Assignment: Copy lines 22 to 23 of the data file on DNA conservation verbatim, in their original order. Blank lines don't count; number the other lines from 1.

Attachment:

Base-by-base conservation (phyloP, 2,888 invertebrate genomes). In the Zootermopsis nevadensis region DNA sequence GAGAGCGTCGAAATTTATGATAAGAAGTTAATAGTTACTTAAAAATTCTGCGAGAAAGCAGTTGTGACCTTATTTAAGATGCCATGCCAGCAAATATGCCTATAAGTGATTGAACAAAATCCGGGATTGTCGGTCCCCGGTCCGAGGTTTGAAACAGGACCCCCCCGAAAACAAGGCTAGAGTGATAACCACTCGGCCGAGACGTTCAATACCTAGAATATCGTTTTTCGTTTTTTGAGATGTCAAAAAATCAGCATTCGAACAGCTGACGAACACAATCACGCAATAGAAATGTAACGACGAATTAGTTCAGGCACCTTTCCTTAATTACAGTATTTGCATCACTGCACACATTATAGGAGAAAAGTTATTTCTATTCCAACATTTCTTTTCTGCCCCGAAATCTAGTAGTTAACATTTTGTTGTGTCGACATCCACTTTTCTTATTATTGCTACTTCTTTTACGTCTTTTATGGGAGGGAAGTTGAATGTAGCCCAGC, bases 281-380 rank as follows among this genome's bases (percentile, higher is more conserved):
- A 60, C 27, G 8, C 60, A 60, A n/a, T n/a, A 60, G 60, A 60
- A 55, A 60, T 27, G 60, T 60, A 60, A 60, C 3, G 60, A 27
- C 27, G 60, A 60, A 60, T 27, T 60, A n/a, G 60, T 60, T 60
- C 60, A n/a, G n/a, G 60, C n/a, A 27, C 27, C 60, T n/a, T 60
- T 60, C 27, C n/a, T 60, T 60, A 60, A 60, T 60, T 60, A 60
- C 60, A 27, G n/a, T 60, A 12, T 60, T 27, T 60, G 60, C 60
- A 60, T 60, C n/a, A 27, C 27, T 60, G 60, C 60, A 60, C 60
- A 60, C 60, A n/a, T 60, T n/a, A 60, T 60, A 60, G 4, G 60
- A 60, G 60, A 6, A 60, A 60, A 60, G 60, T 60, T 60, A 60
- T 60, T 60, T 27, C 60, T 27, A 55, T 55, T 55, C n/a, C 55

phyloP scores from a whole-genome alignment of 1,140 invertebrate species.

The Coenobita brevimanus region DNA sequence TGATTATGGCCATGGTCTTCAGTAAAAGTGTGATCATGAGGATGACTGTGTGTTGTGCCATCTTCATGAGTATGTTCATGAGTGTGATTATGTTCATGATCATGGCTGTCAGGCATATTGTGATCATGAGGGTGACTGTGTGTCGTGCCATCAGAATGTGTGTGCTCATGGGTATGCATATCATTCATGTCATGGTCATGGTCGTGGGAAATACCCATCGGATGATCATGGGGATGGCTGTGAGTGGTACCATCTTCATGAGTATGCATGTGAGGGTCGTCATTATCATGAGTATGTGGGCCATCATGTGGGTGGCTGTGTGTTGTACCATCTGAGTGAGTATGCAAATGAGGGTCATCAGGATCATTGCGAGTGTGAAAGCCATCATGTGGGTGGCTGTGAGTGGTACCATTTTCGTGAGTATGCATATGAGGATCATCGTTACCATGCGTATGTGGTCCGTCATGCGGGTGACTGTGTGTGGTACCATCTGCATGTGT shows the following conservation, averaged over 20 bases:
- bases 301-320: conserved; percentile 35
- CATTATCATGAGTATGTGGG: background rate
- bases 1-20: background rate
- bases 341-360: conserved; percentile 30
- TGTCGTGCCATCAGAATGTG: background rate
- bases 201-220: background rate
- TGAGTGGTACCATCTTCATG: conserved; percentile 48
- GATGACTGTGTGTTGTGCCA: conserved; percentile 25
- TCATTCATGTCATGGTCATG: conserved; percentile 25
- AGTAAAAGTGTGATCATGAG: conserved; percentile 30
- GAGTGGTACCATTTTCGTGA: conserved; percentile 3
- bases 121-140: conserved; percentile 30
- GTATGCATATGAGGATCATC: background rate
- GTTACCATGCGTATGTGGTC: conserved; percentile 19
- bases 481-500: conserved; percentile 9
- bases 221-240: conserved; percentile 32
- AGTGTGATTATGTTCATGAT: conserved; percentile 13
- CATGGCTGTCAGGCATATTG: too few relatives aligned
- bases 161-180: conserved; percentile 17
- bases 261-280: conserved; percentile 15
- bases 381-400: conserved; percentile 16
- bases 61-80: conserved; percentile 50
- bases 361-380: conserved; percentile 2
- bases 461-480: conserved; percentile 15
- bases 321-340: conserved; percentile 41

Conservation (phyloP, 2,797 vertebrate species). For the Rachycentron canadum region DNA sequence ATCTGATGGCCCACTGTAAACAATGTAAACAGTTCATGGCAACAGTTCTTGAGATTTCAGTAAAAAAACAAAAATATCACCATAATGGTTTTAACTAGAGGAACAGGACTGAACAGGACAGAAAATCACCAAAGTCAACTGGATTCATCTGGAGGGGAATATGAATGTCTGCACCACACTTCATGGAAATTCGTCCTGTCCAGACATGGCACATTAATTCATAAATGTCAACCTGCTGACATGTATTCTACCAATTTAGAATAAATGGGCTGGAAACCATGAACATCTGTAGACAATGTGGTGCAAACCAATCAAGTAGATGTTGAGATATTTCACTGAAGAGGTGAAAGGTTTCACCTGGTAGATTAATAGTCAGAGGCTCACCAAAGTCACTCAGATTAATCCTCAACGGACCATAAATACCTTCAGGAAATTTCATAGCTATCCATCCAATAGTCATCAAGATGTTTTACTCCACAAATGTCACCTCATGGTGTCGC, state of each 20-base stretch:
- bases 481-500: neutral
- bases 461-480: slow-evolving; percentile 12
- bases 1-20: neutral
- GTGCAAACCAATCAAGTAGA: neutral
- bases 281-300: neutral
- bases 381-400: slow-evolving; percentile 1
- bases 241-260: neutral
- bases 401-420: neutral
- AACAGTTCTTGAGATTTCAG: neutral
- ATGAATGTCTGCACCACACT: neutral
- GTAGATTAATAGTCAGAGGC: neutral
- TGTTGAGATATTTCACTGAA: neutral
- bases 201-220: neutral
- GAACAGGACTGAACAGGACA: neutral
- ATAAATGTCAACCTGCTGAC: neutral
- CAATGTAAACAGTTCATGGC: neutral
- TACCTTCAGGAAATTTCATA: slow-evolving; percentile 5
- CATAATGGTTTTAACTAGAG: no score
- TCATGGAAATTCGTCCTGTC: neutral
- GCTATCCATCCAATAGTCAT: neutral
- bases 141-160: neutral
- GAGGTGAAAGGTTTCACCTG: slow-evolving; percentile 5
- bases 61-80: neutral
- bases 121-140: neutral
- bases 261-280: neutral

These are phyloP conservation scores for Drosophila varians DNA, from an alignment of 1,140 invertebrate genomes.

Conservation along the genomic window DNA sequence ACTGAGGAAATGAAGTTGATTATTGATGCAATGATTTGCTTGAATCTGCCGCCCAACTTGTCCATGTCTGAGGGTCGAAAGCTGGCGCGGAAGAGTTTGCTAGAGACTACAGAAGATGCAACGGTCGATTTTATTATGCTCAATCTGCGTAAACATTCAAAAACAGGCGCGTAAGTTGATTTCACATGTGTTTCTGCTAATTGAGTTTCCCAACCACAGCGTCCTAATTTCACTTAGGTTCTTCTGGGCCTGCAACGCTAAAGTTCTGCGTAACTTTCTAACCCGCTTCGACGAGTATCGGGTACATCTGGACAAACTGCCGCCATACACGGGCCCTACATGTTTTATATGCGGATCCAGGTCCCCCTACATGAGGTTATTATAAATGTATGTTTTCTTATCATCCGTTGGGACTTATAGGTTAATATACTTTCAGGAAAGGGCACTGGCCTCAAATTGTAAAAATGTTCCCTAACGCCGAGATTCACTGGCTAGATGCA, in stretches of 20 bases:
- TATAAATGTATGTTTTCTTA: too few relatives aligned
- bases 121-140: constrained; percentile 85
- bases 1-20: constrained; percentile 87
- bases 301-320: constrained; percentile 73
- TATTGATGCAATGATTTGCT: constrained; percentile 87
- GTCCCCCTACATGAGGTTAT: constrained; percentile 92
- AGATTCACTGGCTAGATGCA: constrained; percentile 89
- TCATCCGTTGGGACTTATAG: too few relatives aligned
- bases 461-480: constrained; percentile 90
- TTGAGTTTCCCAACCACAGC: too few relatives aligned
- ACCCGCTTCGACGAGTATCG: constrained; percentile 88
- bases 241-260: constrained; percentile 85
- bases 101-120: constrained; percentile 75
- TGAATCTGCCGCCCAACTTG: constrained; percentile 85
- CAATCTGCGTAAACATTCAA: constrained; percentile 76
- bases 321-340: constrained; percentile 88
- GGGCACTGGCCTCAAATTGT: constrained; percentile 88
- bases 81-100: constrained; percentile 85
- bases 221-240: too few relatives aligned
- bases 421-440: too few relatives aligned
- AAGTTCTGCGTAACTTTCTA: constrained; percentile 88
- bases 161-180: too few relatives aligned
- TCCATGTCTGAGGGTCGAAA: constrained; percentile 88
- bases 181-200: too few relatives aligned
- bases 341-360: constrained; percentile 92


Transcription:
- TCATTCATGTCATGGTCATG: conserved; percentile 25
- AGTAAAAGTGTGATCATGAG: conserved; percentile 30